The NHS has pledged an additional £79 million towards paediatric mental health services, as demand has increased during the pandemic

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According to the charity Beat Eating Disorders (BEAT), nearly one in 50 individuals in the UK are affected by eating disorders, which can have a damaging effect on mental health.

The NHS has pledged an additional £79 million towards paediatric mental health services, as demand has shot up during the pandemic. The funding is likely to help at least 2000 more individuals begin treatment for eating disorders.

The NHS says it is is treating more children and young people than ever before for eating disorders, with nearly 10,000 starting treatment between April and December 2021. This translates to an increase of a quarter compared with the corresponding period in 2020 and an increase by nearly two-thirds since before the pandemic.

Claire Murdoch, NHS Mental Health Director, said: ‘NHS services remained open throughout the pandemic as hard-working mental health staff worked to deliver care to more people than ever before. The NHS continues to see record-high numbers of young people for eating disorders and it is vital anybody who might need care comes forward as quickly as possible so the NHS can get you any care you may need.’

Parents’ role is crucial

Professor Prathiba Chitsabesan, NHS Associate Clinical Director for Children and Young People’s Mental Health, urges parents to look out for certain behavioural signs in children suggestive of eating disorders, such as creating rules around what or how to eat, eating only a certain range of foods, or having a negative self-perception about their weight and appearance.

‘Parents can find information on potential symptoms, such as binge eating, feeling guilty after eating, and negative self-image, and other signs of a potential eating disorder are available on the NHS website and they should not hesitate to contact the NHS if they think their child might need some support,’ said Ms Murdoch.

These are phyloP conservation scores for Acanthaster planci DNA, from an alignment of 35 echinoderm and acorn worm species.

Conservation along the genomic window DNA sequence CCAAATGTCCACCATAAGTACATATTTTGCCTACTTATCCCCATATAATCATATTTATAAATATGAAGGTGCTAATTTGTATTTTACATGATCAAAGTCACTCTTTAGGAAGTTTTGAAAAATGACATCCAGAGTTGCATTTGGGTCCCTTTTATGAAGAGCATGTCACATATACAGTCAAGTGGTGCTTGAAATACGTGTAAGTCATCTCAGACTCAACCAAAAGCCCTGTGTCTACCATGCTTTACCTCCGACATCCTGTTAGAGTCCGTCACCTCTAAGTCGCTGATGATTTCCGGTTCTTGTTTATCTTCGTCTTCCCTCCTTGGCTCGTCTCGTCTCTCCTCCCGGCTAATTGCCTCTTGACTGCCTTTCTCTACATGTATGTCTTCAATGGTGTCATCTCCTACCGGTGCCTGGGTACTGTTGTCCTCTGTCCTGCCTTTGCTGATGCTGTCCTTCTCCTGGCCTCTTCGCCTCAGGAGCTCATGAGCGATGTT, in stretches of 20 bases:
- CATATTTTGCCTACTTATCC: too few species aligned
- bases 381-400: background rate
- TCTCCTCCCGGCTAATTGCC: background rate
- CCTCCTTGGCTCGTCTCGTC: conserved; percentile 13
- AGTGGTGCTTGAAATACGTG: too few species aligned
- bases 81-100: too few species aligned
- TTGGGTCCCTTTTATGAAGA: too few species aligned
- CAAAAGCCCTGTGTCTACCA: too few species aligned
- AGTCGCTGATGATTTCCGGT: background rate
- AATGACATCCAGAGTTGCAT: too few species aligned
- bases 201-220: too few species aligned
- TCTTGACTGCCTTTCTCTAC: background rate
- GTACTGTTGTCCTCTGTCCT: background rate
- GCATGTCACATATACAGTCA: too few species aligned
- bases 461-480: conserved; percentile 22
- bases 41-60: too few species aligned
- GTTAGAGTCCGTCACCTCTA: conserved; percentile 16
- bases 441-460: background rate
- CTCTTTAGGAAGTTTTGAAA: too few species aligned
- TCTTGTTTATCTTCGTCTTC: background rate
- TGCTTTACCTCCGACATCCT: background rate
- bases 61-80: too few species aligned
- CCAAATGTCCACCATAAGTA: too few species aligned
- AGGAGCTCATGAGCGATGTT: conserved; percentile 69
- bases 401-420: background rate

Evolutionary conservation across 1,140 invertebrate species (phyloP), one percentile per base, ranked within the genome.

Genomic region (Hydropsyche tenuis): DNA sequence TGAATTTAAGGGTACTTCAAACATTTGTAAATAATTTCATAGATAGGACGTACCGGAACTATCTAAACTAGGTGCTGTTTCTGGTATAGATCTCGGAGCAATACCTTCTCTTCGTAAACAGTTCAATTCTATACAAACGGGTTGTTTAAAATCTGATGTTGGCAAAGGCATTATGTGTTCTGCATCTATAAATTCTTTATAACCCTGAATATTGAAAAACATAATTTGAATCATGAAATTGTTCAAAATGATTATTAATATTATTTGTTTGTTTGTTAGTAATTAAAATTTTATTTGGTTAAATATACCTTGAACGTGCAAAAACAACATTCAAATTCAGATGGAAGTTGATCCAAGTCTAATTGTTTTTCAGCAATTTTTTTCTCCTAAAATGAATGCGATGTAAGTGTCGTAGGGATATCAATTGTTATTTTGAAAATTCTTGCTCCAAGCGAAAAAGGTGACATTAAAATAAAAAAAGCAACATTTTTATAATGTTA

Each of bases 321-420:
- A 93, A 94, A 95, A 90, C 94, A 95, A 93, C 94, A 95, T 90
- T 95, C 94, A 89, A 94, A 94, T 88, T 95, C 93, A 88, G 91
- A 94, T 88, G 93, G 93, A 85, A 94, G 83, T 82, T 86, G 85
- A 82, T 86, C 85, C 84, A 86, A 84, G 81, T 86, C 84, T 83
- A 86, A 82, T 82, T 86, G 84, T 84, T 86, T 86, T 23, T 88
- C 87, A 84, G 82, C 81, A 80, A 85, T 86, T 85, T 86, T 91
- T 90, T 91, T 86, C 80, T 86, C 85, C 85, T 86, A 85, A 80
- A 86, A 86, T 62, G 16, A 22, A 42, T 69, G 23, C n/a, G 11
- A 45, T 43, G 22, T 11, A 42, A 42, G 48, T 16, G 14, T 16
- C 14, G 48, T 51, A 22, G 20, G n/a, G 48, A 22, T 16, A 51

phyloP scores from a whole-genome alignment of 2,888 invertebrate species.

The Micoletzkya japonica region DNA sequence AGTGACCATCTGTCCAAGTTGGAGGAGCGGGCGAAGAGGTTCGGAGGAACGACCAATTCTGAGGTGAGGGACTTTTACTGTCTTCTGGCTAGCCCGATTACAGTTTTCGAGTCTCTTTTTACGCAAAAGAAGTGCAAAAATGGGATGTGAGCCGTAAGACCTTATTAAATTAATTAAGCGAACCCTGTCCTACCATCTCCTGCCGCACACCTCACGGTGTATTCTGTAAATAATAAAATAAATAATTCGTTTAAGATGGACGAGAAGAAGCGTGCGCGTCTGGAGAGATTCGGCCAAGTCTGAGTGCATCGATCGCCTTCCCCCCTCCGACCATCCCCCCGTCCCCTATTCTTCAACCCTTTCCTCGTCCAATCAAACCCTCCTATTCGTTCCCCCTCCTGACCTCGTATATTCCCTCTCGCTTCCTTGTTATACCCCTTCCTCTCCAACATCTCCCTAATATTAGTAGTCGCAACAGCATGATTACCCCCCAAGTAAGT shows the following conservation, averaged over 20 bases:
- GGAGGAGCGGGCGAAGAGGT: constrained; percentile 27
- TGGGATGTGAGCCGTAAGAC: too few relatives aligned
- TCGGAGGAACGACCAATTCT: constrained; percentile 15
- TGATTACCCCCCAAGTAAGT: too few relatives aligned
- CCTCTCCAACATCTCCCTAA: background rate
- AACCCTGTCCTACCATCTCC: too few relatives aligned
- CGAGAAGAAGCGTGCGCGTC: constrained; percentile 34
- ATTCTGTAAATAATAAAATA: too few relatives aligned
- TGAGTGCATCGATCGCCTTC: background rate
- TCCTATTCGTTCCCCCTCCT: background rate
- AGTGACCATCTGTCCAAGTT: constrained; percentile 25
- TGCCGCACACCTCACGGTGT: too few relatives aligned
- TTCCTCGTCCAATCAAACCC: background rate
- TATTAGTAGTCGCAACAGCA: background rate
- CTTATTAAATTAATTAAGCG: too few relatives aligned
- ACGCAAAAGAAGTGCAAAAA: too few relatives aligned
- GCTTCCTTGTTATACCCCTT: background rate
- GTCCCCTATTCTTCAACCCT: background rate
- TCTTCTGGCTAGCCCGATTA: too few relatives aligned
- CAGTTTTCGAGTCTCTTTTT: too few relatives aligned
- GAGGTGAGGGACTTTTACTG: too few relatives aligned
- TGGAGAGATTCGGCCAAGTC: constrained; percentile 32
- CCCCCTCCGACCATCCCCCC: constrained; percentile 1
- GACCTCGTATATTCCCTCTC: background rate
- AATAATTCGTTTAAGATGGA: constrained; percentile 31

Professor Chitsabesan has also authored a blog that advises parents, guardians, and carers on how to support a child or young person with an eating disorder.

Online support available

According to Professor Chitsabesan, young people and their parents seeking help and clarity on their concerns should make use of trusted online resources. BEAT has designated pages to assist young people struggling with eating disorders and provide them relevant advice.

Other support services in this area include MindEdSHOUTYoungMinds Parents HelplineSamaritans, and Better Health Every Mind Matters. Online information on how to access help and support can be found on the NHS website.

Concerns over lack of training in eating disorders

The Faculty of Eating Disorders Psychiatry at the Royal College of Psychiatrists has expressed concerns about the limited number of NHS consultants being trained in eating disorders and many who are moving to independent practice.

They said in a tweet: ‘This is a potential risk for eating disorder services. Already, we are losing excellent colleagues to the private sector. Not everyone can afford private treatment. The independent sector doesn’t train the next generation, and there is no indemnity for research. It’s about profit.’

This article originally appeared on Medscape, part of the Medscape Professional Network.

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